NEW YORK -- The chants started in the third quarter. They weren't very loud and didn't pick up much steam.
But for the second time in three home games, Mike Woodson was serenaded with a brief "Fire Woodson" chant from the Garden faithful.
This one came in the middle of a 20-point loss in which New York allowed Atlanta to shoot 56 percent from the field.
"When that happens defensively, we've got to figure out who we are and right I don't know who we are," Woodson said after his team fell to 3-6. "That's on me."
Just how bad was the Knicks' defense on Saturday?
The Hawks hit 40 percent of their threes on Saturday and had eight scorers in double figures.
But the Hawks did most of their damage in the paint. Atlanta hit 10 shots within two feet of the rim.
"When you allow layups the only thing we can look at is effort," Iman Shumpert said.
The Knicks entered the season with the stated goal of being a top 10 defense in the NBA.
Right now, that seems pretty delusional.
New York entered play Saturday ranked 19th in the NBA in points allowed per 100 possessions. And it was 15th in opponent field goal percentage (44.9). Those numbers are probably going to look worse on Sunday morning.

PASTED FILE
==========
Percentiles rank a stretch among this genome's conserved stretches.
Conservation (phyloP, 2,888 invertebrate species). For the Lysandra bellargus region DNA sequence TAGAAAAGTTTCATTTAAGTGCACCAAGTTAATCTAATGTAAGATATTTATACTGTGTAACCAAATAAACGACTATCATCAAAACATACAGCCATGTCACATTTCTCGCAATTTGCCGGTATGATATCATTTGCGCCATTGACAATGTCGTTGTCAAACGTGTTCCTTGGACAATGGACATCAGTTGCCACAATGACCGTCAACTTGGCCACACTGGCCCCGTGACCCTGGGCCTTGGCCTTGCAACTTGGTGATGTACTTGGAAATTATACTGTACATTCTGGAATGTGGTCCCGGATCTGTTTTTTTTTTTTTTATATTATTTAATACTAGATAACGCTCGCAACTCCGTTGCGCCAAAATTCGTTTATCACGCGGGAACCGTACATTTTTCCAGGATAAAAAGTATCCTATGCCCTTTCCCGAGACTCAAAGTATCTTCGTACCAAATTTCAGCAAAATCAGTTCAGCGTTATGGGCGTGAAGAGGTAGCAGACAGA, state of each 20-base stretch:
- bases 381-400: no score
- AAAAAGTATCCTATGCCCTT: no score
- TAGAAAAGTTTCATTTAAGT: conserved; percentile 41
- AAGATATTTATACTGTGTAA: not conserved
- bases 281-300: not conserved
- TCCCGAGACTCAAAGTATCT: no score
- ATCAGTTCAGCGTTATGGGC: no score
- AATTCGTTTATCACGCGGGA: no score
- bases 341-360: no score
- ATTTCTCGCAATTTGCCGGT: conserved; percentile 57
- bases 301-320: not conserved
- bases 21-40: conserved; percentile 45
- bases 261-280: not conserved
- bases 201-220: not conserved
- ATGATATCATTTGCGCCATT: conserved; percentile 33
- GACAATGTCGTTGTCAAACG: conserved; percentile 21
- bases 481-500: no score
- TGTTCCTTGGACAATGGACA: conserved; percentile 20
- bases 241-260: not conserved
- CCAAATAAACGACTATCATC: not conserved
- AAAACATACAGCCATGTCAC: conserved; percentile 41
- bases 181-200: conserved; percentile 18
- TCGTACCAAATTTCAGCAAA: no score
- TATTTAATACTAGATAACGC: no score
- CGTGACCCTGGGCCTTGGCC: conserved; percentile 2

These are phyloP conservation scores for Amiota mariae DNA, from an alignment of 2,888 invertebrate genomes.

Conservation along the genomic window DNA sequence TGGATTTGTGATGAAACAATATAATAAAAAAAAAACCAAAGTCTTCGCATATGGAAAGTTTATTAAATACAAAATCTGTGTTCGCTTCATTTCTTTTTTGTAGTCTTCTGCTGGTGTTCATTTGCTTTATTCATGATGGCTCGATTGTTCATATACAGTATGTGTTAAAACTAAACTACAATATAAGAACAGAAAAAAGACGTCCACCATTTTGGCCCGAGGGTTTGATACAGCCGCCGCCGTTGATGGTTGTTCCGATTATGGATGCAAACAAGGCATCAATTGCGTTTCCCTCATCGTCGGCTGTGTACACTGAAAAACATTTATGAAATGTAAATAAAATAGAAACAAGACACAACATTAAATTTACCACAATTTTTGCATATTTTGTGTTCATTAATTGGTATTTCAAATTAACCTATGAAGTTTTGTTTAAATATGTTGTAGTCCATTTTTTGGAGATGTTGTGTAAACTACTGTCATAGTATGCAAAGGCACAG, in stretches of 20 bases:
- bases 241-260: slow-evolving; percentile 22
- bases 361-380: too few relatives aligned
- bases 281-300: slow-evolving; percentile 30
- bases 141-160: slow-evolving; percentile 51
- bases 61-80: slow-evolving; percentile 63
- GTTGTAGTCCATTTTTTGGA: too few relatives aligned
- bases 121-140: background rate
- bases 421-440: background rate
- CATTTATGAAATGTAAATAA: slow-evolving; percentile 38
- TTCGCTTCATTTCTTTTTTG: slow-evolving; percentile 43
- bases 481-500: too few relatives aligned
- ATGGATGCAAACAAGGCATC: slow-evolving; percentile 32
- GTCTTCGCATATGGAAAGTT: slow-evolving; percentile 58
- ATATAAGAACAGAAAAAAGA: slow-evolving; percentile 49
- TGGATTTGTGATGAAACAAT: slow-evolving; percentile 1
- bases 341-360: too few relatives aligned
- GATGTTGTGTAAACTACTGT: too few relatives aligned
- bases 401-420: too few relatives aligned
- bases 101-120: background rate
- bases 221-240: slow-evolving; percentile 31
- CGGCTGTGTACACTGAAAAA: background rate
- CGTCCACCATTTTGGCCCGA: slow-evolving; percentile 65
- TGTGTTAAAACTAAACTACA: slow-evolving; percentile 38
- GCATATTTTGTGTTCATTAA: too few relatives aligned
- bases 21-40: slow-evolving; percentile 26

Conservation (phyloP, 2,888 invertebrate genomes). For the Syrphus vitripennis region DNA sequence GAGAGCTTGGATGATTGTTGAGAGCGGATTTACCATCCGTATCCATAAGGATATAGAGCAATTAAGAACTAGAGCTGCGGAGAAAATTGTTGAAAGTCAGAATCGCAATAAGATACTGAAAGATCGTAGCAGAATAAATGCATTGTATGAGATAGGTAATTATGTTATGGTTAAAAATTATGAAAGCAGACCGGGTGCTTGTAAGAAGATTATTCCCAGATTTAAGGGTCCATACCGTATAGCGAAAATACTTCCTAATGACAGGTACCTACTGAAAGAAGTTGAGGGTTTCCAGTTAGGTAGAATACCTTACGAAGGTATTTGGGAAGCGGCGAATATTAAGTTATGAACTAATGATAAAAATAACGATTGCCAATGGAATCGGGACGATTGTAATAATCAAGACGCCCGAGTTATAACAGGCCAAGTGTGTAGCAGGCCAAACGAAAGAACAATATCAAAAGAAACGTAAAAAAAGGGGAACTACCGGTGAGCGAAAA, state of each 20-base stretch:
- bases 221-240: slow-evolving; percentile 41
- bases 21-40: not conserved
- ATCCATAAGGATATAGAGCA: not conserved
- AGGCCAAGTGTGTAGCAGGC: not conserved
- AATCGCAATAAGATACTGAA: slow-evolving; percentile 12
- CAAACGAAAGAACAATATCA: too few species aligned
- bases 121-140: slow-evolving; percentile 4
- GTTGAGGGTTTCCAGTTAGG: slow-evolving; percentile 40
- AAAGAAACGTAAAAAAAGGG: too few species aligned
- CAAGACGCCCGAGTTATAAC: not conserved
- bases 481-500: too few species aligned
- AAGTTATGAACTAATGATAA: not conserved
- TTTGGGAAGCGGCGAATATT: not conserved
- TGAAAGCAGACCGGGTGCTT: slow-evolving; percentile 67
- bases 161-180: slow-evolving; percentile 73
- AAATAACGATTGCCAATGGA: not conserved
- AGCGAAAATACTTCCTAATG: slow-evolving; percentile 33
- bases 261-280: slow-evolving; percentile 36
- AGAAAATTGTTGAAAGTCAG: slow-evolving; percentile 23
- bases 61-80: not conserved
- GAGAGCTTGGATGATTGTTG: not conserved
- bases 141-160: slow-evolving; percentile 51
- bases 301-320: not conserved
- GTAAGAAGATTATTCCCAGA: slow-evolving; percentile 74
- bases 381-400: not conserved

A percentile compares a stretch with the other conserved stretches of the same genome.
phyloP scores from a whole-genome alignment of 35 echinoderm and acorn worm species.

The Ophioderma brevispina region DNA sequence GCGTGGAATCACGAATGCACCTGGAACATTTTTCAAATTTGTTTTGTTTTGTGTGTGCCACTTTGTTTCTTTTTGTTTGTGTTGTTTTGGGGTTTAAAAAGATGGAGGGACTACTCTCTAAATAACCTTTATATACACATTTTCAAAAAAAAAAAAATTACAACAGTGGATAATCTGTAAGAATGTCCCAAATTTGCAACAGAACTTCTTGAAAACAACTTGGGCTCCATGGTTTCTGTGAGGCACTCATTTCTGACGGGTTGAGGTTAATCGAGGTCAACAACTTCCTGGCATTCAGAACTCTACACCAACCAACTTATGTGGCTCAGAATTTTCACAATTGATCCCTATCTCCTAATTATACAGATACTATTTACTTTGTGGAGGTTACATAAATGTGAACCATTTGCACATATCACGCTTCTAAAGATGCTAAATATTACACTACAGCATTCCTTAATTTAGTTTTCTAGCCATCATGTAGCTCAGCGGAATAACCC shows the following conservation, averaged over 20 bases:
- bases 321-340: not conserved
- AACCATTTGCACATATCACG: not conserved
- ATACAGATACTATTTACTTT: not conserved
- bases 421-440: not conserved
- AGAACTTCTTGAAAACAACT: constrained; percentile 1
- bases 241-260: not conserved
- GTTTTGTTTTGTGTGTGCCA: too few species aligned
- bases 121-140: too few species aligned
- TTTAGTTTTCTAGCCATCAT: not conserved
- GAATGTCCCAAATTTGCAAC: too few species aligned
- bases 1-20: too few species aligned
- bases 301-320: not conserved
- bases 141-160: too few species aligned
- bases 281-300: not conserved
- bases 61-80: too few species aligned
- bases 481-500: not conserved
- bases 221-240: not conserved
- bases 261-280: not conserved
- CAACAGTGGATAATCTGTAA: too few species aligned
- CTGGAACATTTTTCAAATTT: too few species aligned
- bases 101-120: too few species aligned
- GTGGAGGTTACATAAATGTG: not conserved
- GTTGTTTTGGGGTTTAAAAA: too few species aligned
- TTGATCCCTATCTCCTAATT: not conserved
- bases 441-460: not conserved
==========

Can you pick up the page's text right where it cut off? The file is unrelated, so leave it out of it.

"We're not getting it done from an effort standpoint," Carmelo Anthony said of the defense. "It's like we're not even trying right now."
But that doesn't excuse what happened on Saturday night.
So you can dissect the pick and roll defense or perimeter rotations all you want. But the players in the locker room and the head coach believe the bigger issue is effort. And that's a pretty damning indictment.
"That's what it is at the end of the day," J.R. Smith said. "Effort on the defensive end."
If the Knicks don't figure out how to give maximum effort soon, the pocket of fans chanting for Woodson's job on Saturday night may just get their wish.
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